How about a baked potato (yes, it’s a vegetable) stuffed with black beans (another vegetable) and salsa (a 3rd vegetable), topped with shredded cheese?

For some great outdoor dinner ideas try assorted vegetable pieces threaded onto kebab skewers with just a few cubes of chicken or salmon basted with a flavorful marinade and grilled to serve over a bulghur pilaf. Or you can grill eggplant and tomato slices and stack them up with a bit of parmesan cheese and fresh basil in between for a satisfying summer appetizer.

You can find entrée ideas in vegetarian cookbooks that are easily embellished with a few ounces of meat or cheese, if needed, or just add a few shrimp or some diced turkey to your salad.

Summer is here. It’s time to start moving toward a plant based diet while the pickings are good!

Help yourself to some of these other posts on eating more vegetables, too.

  • 9 Nutritious Salad Toppers From Your Pantry Shelf
  • Make a Healthy Homemade Salsa – It’s Easy!
  • Quick Healthy Meals Begin With Pasta
  • Need Dinner Ideas? Soup Makes Quick Easy Meals
  • Winter Vegetables Make Meatless Meals More Satisfying
  • Focus on Healthy Eating Habits, Not Superfoods

A Simple Guide: Making Sense of Soy Foods:

This post was originally written during my 2 1/2 year tenure as a blogger for Family Goes Strong. This site was deactivated on July 1, 2013, but you can read the post here.

USE THIS GUIDE TO UNDERSTAND ALL OF THE SOY FOODS AND PRODUCTS AVAILABLE TODAY TO GET MORE SOY IN YOUR DIET

If you didn’t grow up eating soy foods, then you’re probably a bit overwhelmed by the many soy products now available in stores and on restaurant menus. Getting more soy in the diet has health benefits, especially when soy products replace animal products, so it’s worth learning how soybeans can be converted into milk, butter, cheese and meat substitutes, plus so much more. Use this Simple Guide to add more soy to your diet and check the Soyfoods Association of North America for more information.

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Soybeans – Available as tan or black dry beans sold in bags, bulk, canned or frozen. Provides protein similar to meat sources plus bio-active compounds associated with relieving menopausal symptoms and lowering the risk of certain cancers.

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Edamame – Immature green soybeans in the pod and frequently served boiled or steamed. They are sold in and out of the pod fresh and frozen and shelled as canned green soybeans. The flavor is more mild than mature soybeans with a higher sugar content.

 

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Roasted Soy Nuts – Available oil roasted or dry roasted and plain, salted or flavored. Enjoyed as a convenient snack and used to make soy nut butter. Same nutritional value as whole soybeans depending on how they are processed and seasoned.

 

Non-Peanut Butters

Soy Nut Butter – Made by grinding whole roasted soybeans, the result resembles peanut butter in taste, texture and nutritional value. It’s a popular alternative for those with peanut allergies.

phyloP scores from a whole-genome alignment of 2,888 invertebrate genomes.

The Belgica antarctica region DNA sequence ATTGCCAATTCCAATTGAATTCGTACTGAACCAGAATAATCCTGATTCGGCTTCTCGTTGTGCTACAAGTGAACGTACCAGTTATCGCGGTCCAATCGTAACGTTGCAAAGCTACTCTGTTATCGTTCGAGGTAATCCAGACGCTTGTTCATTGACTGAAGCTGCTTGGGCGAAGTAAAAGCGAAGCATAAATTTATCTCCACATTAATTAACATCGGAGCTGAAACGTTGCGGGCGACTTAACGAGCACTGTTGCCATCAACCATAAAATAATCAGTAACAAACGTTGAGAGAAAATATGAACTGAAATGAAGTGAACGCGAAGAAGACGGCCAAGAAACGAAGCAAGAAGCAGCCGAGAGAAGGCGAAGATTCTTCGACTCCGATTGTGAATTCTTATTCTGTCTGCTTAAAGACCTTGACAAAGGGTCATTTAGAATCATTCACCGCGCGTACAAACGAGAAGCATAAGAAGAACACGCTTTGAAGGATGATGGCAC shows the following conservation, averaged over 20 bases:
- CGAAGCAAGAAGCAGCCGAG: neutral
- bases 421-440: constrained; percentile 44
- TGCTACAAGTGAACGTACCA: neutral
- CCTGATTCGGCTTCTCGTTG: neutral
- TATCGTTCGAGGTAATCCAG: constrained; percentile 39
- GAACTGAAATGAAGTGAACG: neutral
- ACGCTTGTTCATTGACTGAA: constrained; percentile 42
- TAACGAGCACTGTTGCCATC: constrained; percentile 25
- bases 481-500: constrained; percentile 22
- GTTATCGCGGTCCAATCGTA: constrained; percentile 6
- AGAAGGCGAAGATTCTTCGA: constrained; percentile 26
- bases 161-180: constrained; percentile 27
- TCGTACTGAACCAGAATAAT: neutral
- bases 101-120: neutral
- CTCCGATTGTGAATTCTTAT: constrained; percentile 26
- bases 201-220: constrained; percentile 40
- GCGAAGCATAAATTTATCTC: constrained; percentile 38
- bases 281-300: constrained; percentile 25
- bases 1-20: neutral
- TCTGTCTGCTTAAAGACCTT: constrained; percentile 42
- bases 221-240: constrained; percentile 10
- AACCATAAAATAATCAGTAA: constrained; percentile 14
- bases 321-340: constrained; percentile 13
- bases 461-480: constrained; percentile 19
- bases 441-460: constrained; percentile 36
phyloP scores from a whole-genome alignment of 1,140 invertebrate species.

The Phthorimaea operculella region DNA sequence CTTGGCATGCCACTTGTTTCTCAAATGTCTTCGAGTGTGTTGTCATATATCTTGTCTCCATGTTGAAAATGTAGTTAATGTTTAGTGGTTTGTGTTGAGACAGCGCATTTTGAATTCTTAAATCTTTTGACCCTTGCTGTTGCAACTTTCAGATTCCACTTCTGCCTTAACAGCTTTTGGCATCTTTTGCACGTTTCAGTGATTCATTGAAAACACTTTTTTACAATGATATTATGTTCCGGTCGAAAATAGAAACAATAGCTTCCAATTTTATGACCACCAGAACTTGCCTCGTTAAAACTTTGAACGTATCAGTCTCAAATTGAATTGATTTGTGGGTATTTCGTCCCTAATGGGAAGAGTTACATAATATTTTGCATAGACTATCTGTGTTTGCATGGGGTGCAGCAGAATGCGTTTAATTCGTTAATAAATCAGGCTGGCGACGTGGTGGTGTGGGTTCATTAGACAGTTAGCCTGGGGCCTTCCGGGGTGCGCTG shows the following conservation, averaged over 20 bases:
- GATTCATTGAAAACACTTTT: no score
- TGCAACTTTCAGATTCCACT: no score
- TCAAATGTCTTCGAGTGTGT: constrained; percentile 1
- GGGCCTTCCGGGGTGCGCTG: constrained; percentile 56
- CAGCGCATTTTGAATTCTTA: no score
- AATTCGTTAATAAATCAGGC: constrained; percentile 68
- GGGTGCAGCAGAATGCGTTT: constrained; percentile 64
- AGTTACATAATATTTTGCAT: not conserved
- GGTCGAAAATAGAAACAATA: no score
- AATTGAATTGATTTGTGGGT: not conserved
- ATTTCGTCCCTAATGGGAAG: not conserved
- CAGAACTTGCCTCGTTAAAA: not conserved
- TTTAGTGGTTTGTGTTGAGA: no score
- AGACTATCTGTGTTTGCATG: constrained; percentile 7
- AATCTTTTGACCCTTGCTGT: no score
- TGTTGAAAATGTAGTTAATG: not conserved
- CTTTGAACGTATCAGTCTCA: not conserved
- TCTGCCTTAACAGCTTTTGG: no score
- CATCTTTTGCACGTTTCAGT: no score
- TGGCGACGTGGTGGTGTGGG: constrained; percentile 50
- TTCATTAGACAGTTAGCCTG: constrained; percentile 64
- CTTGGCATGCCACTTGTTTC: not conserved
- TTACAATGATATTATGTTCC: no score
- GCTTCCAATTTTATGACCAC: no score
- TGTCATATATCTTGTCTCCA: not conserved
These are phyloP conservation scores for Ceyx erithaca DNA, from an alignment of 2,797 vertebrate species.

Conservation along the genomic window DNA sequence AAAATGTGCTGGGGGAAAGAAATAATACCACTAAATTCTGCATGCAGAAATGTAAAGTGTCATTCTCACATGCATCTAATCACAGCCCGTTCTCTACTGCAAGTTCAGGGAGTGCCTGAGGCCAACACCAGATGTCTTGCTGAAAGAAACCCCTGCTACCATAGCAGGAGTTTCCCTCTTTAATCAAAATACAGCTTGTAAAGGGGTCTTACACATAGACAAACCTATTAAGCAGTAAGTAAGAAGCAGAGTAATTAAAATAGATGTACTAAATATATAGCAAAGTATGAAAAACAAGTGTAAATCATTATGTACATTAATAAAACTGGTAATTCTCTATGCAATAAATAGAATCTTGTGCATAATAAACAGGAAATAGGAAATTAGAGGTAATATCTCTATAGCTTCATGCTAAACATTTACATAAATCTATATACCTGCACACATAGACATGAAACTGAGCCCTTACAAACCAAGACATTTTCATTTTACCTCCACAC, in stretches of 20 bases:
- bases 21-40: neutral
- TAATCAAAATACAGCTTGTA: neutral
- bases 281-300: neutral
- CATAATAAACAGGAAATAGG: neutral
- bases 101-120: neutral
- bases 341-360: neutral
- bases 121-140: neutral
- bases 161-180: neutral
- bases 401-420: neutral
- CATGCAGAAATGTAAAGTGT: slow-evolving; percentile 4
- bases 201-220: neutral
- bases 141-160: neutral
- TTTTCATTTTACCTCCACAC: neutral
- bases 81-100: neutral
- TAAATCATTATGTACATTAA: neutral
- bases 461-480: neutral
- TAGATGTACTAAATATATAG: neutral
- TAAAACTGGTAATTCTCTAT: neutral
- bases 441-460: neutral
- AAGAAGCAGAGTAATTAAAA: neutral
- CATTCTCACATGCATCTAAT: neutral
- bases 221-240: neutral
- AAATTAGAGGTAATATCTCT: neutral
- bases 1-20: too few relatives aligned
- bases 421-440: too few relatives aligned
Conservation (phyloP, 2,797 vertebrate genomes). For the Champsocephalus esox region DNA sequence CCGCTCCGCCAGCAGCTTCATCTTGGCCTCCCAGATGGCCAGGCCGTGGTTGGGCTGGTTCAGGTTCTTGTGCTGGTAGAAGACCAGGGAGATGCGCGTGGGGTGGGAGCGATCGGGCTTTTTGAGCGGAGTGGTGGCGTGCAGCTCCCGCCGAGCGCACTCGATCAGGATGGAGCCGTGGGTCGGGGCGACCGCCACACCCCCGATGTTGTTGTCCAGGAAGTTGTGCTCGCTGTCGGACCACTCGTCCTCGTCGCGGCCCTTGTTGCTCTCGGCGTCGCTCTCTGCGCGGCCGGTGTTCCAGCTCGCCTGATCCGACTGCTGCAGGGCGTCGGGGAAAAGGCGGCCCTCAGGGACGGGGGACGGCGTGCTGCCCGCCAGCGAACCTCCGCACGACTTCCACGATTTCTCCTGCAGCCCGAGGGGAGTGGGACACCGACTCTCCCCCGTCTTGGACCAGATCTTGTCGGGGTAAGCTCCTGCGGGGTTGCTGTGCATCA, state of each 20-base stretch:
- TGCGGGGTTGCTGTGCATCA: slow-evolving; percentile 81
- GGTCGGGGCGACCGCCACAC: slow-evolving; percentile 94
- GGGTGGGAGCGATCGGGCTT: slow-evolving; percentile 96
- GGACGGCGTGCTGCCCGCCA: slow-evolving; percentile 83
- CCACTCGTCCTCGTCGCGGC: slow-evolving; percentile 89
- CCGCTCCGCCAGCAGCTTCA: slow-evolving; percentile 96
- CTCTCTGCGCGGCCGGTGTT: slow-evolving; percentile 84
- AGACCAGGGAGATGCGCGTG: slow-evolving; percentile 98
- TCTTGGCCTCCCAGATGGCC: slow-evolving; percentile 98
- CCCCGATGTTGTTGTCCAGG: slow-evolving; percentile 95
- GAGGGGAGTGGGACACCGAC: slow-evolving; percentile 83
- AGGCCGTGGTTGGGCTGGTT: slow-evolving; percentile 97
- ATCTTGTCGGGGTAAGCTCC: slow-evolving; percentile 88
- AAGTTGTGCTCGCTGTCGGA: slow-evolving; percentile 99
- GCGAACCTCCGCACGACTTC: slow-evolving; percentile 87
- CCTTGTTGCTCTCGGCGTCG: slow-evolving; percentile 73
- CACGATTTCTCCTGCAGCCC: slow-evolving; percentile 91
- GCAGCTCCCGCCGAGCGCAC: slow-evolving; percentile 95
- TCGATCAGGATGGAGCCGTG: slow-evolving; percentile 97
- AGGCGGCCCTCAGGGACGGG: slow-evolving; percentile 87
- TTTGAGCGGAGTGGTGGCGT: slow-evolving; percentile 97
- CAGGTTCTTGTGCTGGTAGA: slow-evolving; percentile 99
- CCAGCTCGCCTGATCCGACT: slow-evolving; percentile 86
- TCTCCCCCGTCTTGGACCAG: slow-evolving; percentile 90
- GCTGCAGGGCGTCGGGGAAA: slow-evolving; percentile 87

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Tofu – Also known as soybean curd, tofu has a soft cheese-like consistency and many uses as a substitute for meat or cheese. Made by soaking and grinding soybeans in water, then mixing the slurry with a coagulant and heating it to make curds, which are then pressed to form blocks. The firmness of the tofu depends on how much water is removed. Contains high quality protein and iron and depending on the coagulant used, may be a good source of calcium.

 

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Miso – This paste is made by fermenting soybeans (plus rice or barley) with salt and a fungus to flavor soups, marinades, dressings and more. The color ranges from golden to dark brown. It’s high in phytonutrients and beneficial bacteria and enzymes.

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Tempeh – A “cake” made from cooked soybeans with a texture that ranges from firm to chewy to tender and a flavor that can be mushroomy or yeasty. It can be prepared by any dry or moist heat cooking method after slicing or cubing into the desired size and shape. It’s an excellent source of fiber and protein, plus a good source of folic acid, potassium and iron.

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Soy Milk – This product is often used by people seeking a lactose-free alternative to cow’s milk. It’s made by soaking and cooking whole ground soybeans then filtering the liquid or by hydrating full-fat soy flour or soy protein solids. Sweeteners and flavors may be added to the base along with nutrient fortification to replicate cow’s milk.

 

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Soy Flour – It’s made from ground soybeans and available in high and low fat content suited for different uses. Soy flour is the base used to make some soy milks and textured vegetable protein products. It’s a good source of high quality protein and isoflavones.

 

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Textured Vegetable Protein or Textured Soy Protein – Also referred to as TVP or TSP, it’s made from soy flour, soy concentrate or soy protein isolate. It can be formulated to have the shape, flavor and texture of meat products and is used to make most of the meat-free patties, burgers and crumbles on the market today. TSP is 50% protein and very low in sodium when unflavored, with no cholesterol.

http://www.soyfoods.org/soy-products/soyfoods-in-the-supermarket